Eyebrows were raised when it was announced that the monthly fuel bill of the 45-year-old ship would be $1m (£650,000).
When this year’s navy’s $450m budget was discussed at the House of Assembly in January, one senator described the donated ships as hand-outs that could become liabilities rather than assets.
There were also calls for corruption to be plugged.
“Corruption has sucked the blood out of our system. So we have to depend on hand-outs,” one senator lamented.
NSS Andoni’s fuel bill will certainly be lower than NNS Thunder.
‘No indigenous touch’
After parading on the deck, the naval officers took photos of each other with mobile phones – clearly delighted with the new ship.
“It’s a great day. It’s taken over five years but it’s worth it,” said a smiling Kelechi, one of the engineers.
“We came up with the design, the expertise and about 60% of the materials were locally sourced. The engines, generators and navigation equipment came from outside.”
Nigeria is one of Africa’s biggest oil producers, but this has not so much helped as hampered the development of local industries because the country has relied so heavily on imported goods. As he launched NNS Andoni, President Jonathan lamented the decline of industries that had been strong not long after independence in 1960.
“We had Nigerian Airways, the Nigerian shipping line and a number of investments that were doing well. But because there was no indigenous touch, all these died,” the president said.
“We are told that some countries that were on par with us are now building aircraft, choppers and other things,” he said, adding that Nigeria had for a long time not embraced technology.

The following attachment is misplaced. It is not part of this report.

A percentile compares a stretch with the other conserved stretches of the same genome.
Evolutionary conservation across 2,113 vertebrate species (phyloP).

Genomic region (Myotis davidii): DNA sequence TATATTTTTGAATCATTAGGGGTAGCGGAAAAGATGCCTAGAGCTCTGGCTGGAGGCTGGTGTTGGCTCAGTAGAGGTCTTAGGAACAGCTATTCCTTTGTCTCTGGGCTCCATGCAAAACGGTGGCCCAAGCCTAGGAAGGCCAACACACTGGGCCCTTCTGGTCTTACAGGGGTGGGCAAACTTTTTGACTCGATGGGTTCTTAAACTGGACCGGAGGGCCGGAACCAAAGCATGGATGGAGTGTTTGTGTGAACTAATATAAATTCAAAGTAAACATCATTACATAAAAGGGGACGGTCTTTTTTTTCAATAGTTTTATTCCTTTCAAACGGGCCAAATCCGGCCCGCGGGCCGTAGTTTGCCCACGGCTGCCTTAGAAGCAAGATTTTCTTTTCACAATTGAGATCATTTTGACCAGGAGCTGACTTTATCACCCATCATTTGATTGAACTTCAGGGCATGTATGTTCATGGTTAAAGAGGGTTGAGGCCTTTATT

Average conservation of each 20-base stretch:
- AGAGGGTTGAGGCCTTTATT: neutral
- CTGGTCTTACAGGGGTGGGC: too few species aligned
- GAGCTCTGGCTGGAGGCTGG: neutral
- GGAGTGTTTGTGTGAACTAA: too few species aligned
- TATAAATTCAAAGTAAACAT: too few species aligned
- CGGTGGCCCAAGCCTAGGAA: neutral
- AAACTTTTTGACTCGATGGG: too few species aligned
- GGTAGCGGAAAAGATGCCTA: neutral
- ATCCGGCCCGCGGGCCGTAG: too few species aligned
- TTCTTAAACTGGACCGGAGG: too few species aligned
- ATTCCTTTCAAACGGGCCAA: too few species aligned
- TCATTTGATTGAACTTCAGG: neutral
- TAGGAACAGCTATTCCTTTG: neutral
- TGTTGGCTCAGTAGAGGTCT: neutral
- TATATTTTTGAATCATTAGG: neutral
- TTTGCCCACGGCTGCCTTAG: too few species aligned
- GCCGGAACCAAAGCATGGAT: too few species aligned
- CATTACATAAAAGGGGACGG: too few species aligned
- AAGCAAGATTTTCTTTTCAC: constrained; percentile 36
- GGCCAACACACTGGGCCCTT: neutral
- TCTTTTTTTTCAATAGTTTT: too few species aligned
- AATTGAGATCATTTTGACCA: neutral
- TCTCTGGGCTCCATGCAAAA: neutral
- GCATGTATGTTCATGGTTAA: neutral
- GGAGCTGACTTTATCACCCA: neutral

The president suggested sending the brightest students of engineering to the best universities in the world.
“Then let them come back and work in Nigeria because we cannot continue to be importing. We have a very large market and even what we consume alone is enough to support an industry.”
“We have this market, we must use it,” President Jonathan said – before laying the keel to mark the start of work on the second “Made in Nigeria” warship.
*Courtesy of BBC Africa
How some western entrepreneurs are abandoning Silicon Valley for Africa
June 3, 2012 | 0 Comments
By Dinfin Mulupi*
East Africa’s growing opportunities in the technology sector have proved too good to ignore for some entrepreneurs from western countries. While many people in Africa have for a long time viewed the US and Europe as the lands of opportunity, young entrepreneurs from western countries are abandoning Silicon Valley to participate in east Africa’s technology sector.
Jeremy Gordon (27) came to Kenya two years ago to work as a volunteer with a microfinance institution in Nairobi for four months.
“I just wanted to come and see how mobile money was being applied in microfinance. I had read a lot about M-Pesa. I was planning to go back to graduate school, but I decided to stay and explore opportunities here,” says Gordon.
Today Gordon is involved in a number of technology startups. He co-founded Niko Hapa Ventures, a loyalty programme that enables businesses to reward loyal customers, get feedback and generate buzz on social media.